Why the Woodend Bypass will likely be a toll road

Transport Minister Simeon Brown and Waimakariri MP Matt Doocey at the Pegasus roundabout on July...
Transport Minister Simeon Brown and Waimakariri MP Matt Doocey at the Pegasus roundabout on July 5. Photo: RNZ / Rachel Graham
Transport Minister Simeon Brown says the seven new roads of significance that are being fast-tracked may be tolled to help pay for them.

On Friday, it was announced NZTA expects to start procurement, and construction on the seven roads within the next three years.

The projects are Belfast to Pegasus (including the Woodend Bypass), the Hawke's Bay Expressway, SH1 Cambridge to Piarere, State Highway 29 Tauriko, Takitimu North Link Stage 2, Mill Road, and Warkworth to Wellsford.

Brown said the time frames for completion and final cost were not yet known, but NZTA would have more information by the end of September.

The government was open to the roads being tolled if NZTA recommended it, he said.

"We need to pay for the roads, and we need to raise the revenue to be able to pay for it. Tolling is a great way to bring forward that investment.

"So where NZTA recommends a toll, we will support tolling of that infrastructure to pay for it. It is a user-pays approach."

Brown made the announcement at the entry to the town of Pegasus on the outskirts of Christchurch.

A number of the projects, including the Belfast to Pegasus/Woodend Bypass, have already had a lot of work done on them before they were stopped by the Labour government, he said.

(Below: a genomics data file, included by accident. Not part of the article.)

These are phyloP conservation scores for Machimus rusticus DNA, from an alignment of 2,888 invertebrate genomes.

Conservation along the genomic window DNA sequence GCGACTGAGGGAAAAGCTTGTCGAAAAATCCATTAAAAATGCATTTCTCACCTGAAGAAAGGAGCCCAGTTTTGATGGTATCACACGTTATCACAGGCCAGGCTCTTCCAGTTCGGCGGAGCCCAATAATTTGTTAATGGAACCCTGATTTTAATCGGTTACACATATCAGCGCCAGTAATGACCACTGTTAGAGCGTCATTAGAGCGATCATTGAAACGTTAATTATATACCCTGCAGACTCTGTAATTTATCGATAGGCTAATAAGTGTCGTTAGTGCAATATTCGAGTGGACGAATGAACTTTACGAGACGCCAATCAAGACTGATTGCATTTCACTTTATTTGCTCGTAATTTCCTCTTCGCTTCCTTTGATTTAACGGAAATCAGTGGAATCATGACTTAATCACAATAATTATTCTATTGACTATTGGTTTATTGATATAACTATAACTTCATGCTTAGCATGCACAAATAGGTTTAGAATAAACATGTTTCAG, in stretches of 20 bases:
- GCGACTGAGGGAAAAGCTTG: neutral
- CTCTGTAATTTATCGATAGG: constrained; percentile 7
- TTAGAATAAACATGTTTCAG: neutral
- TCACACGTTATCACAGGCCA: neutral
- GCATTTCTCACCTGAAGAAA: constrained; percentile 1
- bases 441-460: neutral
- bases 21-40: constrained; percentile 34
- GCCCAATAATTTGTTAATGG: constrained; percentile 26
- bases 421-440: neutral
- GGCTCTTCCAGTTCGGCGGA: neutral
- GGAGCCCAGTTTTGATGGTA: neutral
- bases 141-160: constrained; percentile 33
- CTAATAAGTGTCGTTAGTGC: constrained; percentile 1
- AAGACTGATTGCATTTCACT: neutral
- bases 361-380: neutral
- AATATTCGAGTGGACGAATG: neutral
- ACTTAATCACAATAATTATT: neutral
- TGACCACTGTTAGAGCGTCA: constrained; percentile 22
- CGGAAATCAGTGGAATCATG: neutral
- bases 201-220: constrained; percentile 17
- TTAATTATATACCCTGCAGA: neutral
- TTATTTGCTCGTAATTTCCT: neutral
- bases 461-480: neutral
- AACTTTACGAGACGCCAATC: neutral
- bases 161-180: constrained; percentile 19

NZTA system design regional manager Richard Osborne said the first step for the Belfast to Pegasus project would be for them to dust off the scheme plans done 10 years ago and do a scope confirmation exercise.

They would be in touch with people impacted by the planned new road very soon, Osborne said.

The area around Pegasus had changed a lot in the past 10 years, with a number of new housing and commercial developments, so they would need to look at what changes were needed.

Woodend Bakery owner Serey Chum said the bypass would probably impact his business, but he was confident residents would continue to support them.

He was happy that a bypass would probably help avoid traffic jams and reduce accidents.

Woodend Store owner Krishna Barot also expected the change would impact on their business, which they only recently purchased.

But she said the project would probably be positive for residents who were having trouble with the traffic congestion.